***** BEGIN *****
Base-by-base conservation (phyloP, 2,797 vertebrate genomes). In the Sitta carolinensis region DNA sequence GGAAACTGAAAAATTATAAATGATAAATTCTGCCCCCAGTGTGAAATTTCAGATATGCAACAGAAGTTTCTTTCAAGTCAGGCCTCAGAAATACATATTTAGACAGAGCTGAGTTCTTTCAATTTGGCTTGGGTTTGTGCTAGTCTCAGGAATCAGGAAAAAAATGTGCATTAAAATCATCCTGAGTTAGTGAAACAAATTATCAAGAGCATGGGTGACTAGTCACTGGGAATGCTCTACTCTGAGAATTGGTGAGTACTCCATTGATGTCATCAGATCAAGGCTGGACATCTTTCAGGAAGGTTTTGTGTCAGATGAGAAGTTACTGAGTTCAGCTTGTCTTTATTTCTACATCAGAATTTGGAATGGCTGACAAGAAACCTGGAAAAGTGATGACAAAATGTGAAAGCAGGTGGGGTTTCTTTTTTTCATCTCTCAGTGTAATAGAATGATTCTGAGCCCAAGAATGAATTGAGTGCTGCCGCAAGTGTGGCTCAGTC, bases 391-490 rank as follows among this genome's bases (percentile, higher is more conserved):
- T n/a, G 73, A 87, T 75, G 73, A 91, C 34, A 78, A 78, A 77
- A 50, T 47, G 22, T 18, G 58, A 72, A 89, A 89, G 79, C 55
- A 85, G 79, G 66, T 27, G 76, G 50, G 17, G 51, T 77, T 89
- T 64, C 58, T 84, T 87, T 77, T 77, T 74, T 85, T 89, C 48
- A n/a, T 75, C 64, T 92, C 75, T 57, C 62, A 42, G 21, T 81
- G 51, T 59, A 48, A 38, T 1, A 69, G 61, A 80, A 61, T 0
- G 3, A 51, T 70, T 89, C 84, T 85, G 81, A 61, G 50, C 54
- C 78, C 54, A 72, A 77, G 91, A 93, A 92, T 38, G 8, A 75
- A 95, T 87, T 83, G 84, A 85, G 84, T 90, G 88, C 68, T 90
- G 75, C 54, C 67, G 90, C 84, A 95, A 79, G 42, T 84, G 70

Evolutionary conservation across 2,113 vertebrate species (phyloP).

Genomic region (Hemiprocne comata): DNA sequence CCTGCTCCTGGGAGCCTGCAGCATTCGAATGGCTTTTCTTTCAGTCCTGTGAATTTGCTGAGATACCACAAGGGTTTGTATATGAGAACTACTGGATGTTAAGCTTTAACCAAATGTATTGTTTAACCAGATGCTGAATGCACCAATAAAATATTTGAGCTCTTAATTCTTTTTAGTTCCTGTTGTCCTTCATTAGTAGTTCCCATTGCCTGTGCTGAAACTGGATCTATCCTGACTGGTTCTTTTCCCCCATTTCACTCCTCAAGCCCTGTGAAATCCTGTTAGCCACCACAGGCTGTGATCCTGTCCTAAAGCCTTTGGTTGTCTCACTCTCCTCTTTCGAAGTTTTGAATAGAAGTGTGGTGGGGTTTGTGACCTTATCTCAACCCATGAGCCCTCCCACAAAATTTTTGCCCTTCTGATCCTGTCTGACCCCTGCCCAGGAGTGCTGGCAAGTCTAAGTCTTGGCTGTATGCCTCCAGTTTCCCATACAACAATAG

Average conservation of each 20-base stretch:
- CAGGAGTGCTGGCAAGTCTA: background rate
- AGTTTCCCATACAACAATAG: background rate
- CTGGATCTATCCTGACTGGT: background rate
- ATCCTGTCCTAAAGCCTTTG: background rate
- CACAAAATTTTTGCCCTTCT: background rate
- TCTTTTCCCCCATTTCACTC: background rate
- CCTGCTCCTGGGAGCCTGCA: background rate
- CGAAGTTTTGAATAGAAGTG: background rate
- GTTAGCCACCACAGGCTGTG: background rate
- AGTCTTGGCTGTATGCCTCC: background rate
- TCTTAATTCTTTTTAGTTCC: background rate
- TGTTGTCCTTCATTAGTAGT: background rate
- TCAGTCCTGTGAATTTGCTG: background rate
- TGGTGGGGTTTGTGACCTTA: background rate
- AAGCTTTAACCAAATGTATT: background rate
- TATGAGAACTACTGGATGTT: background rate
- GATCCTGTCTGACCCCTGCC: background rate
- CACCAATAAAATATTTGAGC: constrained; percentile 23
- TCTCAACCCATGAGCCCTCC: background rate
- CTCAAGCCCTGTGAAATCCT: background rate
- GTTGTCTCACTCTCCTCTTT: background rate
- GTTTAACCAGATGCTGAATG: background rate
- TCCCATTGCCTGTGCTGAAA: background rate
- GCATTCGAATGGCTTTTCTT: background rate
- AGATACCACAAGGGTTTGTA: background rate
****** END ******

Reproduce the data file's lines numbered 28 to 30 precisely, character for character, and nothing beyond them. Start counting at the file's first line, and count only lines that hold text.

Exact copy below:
- TGGTGGGGTTTGTGACCTTA: background rate
- AAGCTTTAACCAAATGTATT: background rate
- TATGAGAACTACTGGATGTT: background rate